Everyone is trying to get an idea of when cruises might restart by "reading between the lines", so perhaps Port Canaveral's commissioner meeting could shed some light on the subject.
Port Canaveral holds public meetings to discuss the port's business operations and plan its budget accordingly. Ordinarily, this is pretty mundane information to digest, but it includes some speculation on when it can expect more revenue in the form of cruise ships returning.
According to Port Canaveral officials, they seem to think some cruises might return in July.
At a meeting on Wednesday, Port Canaveral CEO Captain John Murray said he believes by July, the Covid-19 vaccine will be widely distributed and the industry could get restarted.
Captain Murray explained, "The issue with July is, we’ve been doing this now for a year and you can take a very practical look at how things are happening.”
"We have a new administration. The cruise lines themselves have kicked everything down the road for three months already, or at least through March and April. The reality given the pandemic right now, until those numbers start coming down, we just don’t see that this industry is going to get any attention that it needs to get restarted."
Port Canaveral's projection is based on what officials now foresee as a worst case scenario. Under this worst case scenario they are estimating cruise lines will each have at least one ship sailing by July even though current data suggest ships will sail before that.
The revised dates were arrived at independently and are not based on any cruise line statements.
He also seems to think the U.S. Centers for Disease Control (CDC) has no interest in working with the cruise lines until the health situation in this country improves, "The CDC’s motivation right now to put the cruise lines back on the water is not there, and probably won’t be there for the next three months."
"So rather than look at this entire operation and say, ‘Well, let’s just kick the can to April and then we’ll look at it again,’ it doesn’t make any sense to keep coming back to you guys with a rosy picture that we’re going to start in April or May and then say, ‘Whoop, that didn’t happen.’ So we took the very hard approach of, like I say, ripping off the Band-Aid, and making it a bad situation for the port just to show you that we have a plan to get through this if it does go as far as the fourth quarter."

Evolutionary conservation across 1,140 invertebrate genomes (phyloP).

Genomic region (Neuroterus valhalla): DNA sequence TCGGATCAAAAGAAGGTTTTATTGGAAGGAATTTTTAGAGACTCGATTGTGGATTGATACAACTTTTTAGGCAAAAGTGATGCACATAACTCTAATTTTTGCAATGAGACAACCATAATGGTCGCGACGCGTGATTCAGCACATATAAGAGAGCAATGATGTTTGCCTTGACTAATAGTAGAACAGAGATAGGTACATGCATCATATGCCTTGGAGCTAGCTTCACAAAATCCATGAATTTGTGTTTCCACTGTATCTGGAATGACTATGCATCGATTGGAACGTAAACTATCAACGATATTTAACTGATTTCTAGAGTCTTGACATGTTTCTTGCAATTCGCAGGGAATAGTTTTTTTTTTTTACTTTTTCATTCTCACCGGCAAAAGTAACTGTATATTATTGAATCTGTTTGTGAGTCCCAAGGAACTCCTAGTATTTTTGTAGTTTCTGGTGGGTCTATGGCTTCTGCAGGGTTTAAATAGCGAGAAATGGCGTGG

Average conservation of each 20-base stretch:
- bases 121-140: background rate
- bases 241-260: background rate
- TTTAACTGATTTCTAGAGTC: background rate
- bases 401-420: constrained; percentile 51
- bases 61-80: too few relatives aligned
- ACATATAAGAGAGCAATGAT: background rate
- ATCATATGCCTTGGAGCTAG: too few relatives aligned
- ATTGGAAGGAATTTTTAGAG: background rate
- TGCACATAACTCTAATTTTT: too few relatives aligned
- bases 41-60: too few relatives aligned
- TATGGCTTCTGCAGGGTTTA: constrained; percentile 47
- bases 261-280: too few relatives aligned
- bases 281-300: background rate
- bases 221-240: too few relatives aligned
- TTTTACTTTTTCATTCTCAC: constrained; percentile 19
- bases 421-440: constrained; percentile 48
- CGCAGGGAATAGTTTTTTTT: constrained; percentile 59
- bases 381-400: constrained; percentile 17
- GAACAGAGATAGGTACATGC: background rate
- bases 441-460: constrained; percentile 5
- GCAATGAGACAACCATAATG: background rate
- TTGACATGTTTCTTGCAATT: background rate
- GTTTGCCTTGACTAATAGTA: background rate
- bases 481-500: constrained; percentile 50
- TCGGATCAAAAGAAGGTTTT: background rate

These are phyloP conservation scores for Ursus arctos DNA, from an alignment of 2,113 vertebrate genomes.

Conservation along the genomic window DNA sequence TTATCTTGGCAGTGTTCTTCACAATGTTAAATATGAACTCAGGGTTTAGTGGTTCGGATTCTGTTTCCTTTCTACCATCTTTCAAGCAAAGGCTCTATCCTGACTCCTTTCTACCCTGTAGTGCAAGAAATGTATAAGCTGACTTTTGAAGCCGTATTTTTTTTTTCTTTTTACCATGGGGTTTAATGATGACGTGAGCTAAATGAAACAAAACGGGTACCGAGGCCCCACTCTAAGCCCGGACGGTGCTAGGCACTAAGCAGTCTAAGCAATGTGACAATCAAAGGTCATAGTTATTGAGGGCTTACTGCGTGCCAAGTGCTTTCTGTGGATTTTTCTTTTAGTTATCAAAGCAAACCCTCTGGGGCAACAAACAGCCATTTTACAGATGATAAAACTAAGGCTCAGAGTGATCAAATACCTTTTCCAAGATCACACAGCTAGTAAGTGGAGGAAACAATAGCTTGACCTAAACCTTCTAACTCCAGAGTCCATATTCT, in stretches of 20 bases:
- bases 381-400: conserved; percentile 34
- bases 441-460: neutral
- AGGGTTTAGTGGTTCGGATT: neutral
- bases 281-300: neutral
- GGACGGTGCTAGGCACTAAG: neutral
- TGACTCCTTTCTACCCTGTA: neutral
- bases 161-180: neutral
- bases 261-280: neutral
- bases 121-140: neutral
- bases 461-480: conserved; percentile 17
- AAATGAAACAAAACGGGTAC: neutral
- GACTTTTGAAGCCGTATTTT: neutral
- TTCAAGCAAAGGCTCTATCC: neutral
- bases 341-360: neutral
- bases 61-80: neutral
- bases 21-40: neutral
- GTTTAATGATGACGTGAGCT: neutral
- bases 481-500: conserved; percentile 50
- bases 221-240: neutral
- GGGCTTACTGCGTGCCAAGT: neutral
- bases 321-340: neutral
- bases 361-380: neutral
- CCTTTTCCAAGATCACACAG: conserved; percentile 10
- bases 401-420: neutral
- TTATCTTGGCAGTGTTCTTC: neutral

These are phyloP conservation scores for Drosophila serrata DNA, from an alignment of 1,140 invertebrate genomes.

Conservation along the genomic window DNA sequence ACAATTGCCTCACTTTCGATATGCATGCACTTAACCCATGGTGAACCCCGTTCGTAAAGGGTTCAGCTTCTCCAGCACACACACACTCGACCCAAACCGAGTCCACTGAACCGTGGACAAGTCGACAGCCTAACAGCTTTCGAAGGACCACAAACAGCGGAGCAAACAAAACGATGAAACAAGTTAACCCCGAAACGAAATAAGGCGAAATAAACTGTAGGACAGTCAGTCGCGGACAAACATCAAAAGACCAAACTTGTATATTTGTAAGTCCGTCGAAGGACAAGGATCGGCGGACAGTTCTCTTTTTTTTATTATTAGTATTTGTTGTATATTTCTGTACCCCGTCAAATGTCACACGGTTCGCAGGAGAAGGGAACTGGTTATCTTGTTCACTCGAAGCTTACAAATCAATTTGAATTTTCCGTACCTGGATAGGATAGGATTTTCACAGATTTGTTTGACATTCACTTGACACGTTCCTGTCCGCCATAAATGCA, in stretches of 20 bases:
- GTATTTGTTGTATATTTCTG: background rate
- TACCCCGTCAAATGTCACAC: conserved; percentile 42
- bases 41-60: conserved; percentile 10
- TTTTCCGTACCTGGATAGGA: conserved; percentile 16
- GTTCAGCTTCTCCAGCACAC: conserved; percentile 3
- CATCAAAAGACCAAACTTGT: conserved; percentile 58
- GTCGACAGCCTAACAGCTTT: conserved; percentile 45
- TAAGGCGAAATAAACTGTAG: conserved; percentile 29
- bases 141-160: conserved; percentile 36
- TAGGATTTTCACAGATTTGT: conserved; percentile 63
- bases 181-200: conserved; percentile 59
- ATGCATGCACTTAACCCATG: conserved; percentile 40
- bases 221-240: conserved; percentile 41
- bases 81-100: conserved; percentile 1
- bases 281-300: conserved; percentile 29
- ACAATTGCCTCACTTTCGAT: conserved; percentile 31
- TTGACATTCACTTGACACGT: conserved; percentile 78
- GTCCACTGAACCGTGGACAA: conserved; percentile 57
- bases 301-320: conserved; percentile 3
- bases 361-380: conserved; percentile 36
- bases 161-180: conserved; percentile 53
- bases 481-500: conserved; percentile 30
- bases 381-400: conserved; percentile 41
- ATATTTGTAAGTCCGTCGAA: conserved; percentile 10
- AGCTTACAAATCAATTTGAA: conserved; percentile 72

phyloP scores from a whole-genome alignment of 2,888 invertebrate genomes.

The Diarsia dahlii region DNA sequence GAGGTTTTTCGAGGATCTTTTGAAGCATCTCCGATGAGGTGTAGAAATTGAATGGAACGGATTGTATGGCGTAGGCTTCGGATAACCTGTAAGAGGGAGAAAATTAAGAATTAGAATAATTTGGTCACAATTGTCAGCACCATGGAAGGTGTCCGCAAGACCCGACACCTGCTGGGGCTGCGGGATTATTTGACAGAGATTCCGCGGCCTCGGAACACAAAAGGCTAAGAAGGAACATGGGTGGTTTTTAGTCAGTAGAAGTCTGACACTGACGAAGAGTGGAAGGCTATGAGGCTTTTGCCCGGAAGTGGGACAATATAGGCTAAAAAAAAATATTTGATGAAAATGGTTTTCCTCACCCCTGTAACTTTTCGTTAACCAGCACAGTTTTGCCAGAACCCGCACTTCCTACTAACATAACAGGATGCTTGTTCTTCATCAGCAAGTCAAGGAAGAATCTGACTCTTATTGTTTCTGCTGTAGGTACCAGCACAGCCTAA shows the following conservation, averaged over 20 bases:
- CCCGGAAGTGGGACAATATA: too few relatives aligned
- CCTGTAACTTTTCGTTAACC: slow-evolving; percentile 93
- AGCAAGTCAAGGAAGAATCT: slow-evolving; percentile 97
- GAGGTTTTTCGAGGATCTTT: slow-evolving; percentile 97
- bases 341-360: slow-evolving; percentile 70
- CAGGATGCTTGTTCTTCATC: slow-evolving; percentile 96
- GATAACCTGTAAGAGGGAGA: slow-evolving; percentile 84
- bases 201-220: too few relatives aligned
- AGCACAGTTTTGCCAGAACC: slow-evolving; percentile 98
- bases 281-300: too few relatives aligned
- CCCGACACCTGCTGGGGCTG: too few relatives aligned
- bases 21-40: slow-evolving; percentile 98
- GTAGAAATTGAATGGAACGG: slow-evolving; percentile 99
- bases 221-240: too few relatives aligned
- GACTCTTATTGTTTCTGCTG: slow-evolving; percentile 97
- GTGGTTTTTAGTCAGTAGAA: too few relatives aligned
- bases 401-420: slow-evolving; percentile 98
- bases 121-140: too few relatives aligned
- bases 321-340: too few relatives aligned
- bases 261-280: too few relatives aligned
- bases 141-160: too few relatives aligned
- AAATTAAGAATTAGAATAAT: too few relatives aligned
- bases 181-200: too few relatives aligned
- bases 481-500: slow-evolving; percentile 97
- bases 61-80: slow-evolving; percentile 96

Officials at the meeting said the most likely scenario is the initial restart phase will have one cruise ship per cruise line, and each ship will operate at half capacity.
Port Canaveral Chief Financial Officer Michael Poole is projecting $32.59 million in operating revenue and a $43.12 million loss for the port in the current budget year that ends September 30.
"We just want to put something in front of you that can show you as a board that we’re going to be OK to get through this even if it doesn’t start before July, and I’m hopeful and optimistic and all that good stuff that we do get started before then."
Royal Caribbean, and the entire cruise industry, has been shutdown from U.S. ports since March 2020. With the exception of Quantum of the Seas in Singapore, no ships have been able to restart in its fleet since then.
In order to be able to restart, cruise lines need to get their new health protocols onboard approved. This will be done in conjunction with test cruises that will demonstrate the viability of the cruise line plans.
Once a ship is approved for service by the CDC, then a cruise line can resume regular passenger service.
While Royal Caribbean has not announced any firm restart plan, many believe cruises will start back up again first from ports like Port Canaveral or PortMiami.